NIR and skin impedance spectroscopic measurements for studying the effect of coffee and alcohol on skin, and dysplastic naevi2012In: Skin research and technology, ISSN 0909-752X, E-ISSN 1600-0846, Vol. 18, no 4, p. 486-494Article in journal (Refereed)
    Abstract [en]

    Background/purpose: Near infrared (NIR) and impedance spectroscopy can be used for clinical skin measurements and need to be evaluated for possible confounding factors; (a) are skin conditions of the patient and the subsequent skin measurements influenced by alcohol and/or coffee consumption and (b) are measurements of dysplastic naevi (DN) reproducible over time and significantly different compared to reference skin.

    Methods: NIR and skin impedance spectroscopic data were analysed multivariately. In the first study, the skin characteristics of 15 healthy individuals were examined related to body location, gender, individual differences, and consumption of coffee or alcohol. The second study included five patients diagnosed with dysplastic naevi syndrome (DNS). Measurements were taken on DN and reference skin over time.

    Results: In the first study, body location and gender had a major influence on measurement scores. Inter-individual skin characteristics and coffee or alcohol effects on skin characteristics were of minor importance. In the second study, it was shown that DN can be differentiated from reference skin and the measurements are stable over time.

    Conclusions: Moderate consumption of alcohol and coffee did not influence the results of the measurements. It is possible to follow, stable or changed, characteristics of DN over time.

  • 3.
    Bodén, Ida
    et al.
    Umeå University, Faculty of Science and Technology, Department of Chemistry. Umeå University, Faculty of Medicine, Department of Surgical and Perioperative Sciences, Surgery.
    Nyström, Josefina
    Swedish University of Agricultural Sciences, Unit of Biomass Technology and Chemistry.
    Lundskog, Bertil
    Umeå University, Faculty of Medicine, Department of Medical Biosciences, Pathology.
    Zazo, Virginia
    Umeå University, Faculty of Medicine, Department of Public Health and Clinical Medicine, Dermatology and Venerology.
    Geladi, Paul
    Swedish University of Agricultural Sciences, Unit of Biomass Technology and Chemistry.
    Lindholm-Sethson, Britta
    Umeå University, Faculty of Science and Technology, Department of Chemistry.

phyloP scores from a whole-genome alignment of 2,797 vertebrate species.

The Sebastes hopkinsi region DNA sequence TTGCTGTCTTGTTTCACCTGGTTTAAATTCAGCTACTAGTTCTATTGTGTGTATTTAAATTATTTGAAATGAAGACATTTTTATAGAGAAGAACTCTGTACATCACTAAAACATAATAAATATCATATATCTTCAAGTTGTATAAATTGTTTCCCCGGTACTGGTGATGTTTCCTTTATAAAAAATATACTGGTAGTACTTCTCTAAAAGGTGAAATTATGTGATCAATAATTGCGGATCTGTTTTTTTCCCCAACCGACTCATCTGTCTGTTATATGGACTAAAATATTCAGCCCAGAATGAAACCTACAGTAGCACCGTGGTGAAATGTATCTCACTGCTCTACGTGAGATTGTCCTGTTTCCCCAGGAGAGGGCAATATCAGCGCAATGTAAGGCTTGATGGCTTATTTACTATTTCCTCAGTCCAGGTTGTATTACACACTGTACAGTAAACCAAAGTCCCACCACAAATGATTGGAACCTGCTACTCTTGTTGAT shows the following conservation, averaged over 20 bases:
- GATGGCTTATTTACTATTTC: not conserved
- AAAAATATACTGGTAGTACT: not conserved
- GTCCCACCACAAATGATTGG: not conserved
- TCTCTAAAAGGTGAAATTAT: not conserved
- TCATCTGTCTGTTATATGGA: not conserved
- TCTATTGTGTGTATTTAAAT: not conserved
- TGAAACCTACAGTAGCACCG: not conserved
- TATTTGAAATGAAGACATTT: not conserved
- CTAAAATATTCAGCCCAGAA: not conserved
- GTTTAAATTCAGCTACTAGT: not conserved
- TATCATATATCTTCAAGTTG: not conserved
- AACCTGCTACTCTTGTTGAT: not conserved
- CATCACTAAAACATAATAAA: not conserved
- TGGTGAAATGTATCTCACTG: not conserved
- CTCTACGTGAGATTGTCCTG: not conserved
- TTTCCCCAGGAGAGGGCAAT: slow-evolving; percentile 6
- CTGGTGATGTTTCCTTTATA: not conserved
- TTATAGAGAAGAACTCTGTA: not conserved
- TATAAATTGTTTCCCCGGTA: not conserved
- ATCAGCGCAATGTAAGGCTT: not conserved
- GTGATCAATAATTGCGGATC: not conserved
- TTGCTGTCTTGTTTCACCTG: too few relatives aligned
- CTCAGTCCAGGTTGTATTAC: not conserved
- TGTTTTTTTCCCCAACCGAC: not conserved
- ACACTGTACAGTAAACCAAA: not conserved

Naredi, Peter
    Umeå University, Faculty of Medicine, Department of Surgical and Perioperative Sciences, Surgery.
    Non-invasive identification of melanoma with near-infrared and skin impedance spectroscopy2013In: Skin research and technology, ISSN 0909-752X, E-ISSN 1600-0846, Vol. 19, no 1, p. e473-e478Article in journal (Refereed)
    Abstract [en]

    Background/purpose: An early diagnosis of cutaneous malignant melanoma is of high importance for good prognosis. An objective, non-invasive instrument could improve the diagnostic accuracy of melanoma and decrease unnecessary biopsies. The aim of this study was to investigate the use of Near infrared and skin impedance spectroscopy in combination as a tool to distinguish between malignant and benign skin tumours.

    Methods: Near infrared and skin impedance spectra were collected in vivo on 50 naevi or suspect melanomas prior to excision. Received data was analysed with multivariate techniques and the results were compared to histopathology analyses of the tumours. A total of 12 cutaneous malignant melanomas, 19 dysplastic naevi and 19 benign naevi were included in the study.

    Results: The observed sensitivity and specificity of the proposed method were 83% and 95%, respectively, for malignant melanoma.

    Conclusions: The results indicate that the combination of near infrared and skin impedance spectroscopy is a promising tool for non-invasive diagnosis of suspect cutaneous malignant melanomas. 

  • 4. Hägerlind, E
    et al.
    Falk, M
    Löfstedt, T
    Lindholm-Sethson, Britta
    Umeå University, Faculty of Science and Technology, Department of Chemistry.
    Bodén, I
    Near infrared and skin impedance spectroscopy: a possible support in the diagnostic process of skin tumours in primary health care2015In: Skin research and technology, ISSN 0909-752X, E-ISSN 1600-0846, Vol. 21, no 4, p. 493-499Article in journal (Refereed)
    Abstract [en]